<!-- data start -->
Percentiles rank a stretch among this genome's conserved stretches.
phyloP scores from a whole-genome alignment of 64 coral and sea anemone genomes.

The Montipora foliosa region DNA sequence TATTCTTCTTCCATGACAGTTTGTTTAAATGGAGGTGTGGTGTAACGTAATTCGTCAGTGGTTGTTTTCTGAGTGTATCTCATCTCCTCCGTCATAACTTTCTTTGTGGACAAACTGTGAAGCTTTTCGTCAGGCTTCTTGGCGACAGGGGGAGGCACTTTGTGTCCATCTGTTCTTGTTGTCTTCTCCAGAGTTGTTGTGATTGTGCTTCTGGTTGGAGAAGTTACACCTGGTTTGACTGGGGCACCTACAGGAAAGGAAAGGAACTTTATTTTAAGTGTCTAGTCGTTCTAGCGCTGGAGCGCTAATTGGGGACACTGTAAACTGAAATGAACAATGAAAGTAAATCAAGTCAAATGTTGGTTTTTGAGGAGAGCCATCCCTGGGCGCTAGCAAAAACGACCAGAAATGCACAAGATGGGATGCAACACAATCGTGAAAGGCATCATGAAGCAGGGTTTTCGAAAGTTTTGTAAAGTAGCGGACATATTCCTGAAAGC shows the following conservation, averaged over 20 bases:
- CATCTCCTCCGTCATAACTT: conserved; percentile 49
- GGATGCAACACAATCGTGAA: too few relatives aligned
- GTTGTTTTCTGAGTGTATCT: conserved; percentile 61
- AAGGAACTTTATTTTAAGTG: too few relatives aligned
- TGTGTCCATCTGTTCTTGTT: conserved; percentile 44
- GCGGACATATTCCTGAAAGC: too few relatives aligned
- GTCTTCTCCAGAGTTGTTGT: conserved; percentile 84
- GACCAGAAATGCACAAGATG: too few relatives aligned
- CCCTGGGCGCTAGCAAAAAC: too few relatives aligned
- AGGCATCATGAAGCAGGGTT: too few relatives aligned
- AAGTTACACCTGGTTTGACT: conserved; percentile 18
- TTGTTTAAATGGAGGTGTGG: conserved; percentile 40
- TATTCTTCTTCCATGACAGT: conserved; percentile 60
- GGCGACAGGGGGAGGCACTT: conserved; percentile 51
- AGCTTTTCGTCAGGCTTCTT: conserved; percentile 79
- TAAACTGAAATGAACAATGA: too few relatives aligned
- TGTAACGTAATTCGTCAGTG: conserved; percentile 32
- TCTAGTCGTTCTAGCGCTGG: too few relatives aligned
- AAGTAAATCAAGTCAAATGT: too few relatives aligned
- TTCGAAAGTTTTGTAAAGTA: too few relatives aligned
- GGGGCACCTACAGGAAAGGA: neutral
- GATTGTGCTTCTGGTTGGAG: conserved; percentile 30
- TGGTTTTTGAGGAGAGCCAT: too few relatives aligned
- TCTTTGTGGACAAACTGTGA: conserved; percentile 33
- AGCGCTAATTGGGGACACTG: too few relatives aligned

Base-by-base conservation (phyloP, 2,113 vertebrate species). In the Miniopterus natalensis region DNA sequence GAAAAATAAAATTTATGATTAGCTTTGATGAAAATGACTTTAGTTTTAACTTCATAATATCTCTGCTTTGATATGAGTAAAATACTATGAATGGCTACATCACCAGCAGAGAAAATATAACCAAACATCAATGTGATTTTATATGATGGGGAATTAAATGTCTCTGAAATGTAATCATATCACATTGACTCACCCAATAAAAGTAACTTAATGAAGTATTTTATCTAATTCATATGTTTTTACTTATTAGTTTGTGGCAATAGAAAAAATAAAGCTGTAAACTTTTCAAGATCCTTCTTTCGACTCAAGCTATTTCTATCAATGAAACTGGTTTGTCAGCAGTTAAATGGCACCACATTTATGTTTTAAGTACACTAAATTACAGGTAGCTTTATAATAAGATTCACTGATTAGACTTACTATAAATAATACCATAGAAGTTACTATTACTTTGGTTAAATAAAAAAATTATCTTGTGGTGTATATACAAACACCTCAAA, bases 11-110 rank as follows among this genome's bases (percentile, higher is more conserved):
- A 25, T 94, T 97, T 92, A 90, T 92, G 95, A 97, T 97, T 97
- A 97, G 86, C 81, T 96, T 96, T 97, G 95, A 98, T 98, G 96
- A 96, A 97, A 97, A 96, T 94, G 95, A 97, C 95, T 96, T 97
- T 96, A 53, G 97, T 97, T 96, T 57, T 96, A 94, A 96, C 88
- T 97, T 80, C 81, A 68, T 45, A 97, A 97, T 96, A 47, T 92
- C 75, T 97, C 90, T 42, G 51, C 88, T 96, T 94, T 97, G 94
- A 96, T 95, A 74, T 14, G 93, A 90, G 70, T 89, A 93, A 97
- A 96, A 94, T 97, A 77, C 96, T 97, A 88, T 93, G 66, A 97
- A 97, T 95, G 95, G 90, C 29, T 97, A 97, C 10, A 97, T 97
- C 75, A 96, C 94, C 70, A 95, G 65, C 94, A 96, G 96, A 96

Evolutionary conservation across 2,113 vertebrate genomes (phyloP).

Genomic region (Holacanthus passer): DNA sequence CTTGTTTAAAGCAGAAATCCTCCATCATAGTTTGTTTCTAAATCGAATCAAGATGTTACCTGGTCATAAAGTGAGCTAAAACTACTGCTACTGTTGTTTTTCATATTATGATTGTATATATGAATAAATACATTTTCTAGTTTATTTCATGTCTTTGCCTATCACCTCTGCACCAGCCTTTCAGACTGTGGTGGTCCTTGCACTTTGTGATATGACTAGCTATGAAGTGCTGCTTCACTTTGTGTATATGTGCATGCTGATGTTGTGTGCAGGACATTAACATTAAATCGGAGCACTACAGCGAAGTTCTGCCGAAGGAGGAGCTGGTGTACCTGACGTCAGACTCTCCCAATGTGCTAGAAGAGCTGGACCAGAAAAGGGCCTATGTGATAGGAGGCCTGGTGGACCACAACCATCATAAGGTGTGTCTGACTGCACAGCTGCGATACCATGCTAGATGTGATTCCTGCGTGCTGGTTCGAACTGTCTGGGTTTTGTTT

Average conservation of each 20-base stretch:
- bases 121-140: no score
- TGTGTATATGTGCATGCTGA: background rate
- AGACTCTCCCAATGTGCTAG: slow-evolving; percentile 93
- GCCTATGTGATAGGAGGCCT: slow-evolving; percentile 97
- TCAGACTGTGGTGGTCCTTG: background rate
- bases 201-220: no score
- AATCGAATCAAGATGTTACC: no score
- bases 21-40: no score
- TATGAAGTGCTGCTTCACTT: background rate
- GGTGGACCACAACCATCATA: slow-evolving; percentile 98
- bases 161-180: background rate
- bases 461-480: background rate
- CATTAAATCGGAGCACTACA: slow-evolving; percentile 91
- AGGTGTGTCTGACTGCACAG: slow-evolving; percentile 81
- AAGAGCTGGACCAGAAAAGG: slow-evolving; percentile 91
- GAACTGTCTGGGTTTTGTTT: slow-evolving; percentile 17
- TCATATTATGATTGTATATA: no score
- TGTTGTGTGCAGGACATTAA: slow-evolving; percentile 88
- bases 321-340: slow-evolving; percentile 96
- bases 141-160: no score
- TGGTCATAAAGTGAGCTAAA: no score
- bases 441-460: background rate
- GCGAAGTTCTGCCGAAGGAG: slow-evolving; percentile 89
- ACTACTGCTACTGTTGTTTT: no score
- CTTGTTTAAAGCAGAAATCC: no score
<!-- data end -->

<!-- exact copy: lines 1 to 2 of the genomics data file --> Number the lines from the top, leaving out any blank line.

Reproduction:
Percentiles rank a stretch among this genome's conserved stretches.
phyloP scores from a whole-genome alignment of 64 coral and sea anemone genomes.